Does more sweat mean a better workout?
The sweatiest workouts can feel like the hardest workouts. Surely walking out of a hot yoga class or a steamy Spin session completely drenched means you got a good workout, right? Well, not exactly. How much you sweat doesn’t necessarily correlate with how intense your workout is or how many calories you burn. Here’s the deal.
Why do we sweat?
When your body temperature rises, your eccrine glands secrete sweat, and the evaporation of moisture from your skin helps you cool down.
How much we sweat during exercise is due to a number of factors, including gender (men tend to sweat more than women) and age (younger people sweat more than older people), as well as genetics, temperature, and humidity. Weight plays a role as well: Larger people tend to sweat more because their bodies generate more heat.
Another contributor is fitness level. Surprisingly, fit people tend to sweat more than those who are less fit. Research suggests that as your fitness level improves, your body’s heat-regulating system kicks in sooner, cooling you down faster and allowing you to work harder, which translates to a lot more sweat.
And don’t be misled by the loss of a few pounds after a super sweaty workout. This is simply water weight you gain back when you rehydrate and doesn’t necessarily mean you’ve burned lots of calories.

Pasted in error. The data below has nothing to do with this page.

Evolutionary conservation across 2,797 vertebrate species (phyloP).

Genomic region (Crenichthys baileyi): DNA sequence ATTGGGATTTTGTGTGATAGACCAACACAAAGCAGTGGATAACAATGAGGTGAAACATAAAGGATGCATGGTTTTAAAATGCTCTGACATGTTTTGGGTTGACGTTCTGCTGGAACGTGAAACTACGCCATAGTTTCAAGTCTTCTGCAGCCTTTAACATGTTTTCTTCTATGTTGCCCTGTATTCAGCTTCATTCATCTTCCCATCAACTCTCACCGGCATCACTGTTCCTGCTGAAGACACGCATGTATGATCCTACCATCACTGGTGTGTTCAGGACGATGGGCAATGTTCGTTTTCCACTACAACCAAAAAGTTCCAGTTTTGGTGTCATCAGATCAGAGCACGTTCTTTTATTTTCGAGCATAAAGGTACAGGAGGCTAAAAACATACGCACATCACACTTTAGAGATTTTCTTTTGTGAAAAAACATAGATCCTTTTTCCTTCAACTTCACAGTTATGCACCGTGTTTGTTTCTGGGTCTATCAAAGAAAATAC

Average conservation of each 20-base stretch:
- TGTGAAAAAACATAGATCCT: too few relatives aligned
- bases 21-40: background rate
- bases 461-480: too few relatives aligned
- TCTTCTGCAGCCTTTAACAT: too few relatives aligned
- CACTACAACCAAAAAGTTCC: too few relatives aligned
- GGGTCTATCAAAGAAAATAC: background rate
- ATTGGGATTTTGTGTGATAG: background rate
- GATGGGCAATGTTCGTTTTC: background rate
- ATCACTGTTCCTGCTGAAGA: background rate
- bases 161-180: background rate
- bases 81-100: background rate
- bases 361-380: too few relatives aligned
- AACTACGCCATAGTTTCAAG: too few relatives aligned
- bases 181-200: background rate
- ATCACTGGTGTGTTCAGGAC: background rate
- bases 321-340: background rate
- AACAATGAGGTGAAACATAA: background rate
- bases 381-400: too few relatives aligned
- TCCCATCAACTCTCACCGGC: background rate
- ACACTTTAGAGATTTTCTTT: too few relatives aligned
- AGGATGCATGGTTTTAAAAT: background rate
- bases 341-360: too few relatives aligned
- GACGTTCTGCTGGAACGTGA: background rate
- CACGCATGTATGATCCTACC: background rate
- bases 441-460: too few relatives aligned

On the flip side, don’t assume a low-sweat workout means you aren’t working hard enough or burning enough calories. It could be that your sweat is evaporating quickly, because you’re exercising in air-conditioning, for example. Or maybe you just don’t sweat much in general.
The Bottom Line
Unfortunately for hot yogis and tropical climate dwellers, sweat is not a sign of intensity. Perspiration rate is personal and highly affected by other factors such as fitness level, heat, humidity, weight, and even age and gender. No matter how much you sweat, be sure to drink enough water to replace what you lose.
For more information about this subject, you can watch the video bellow.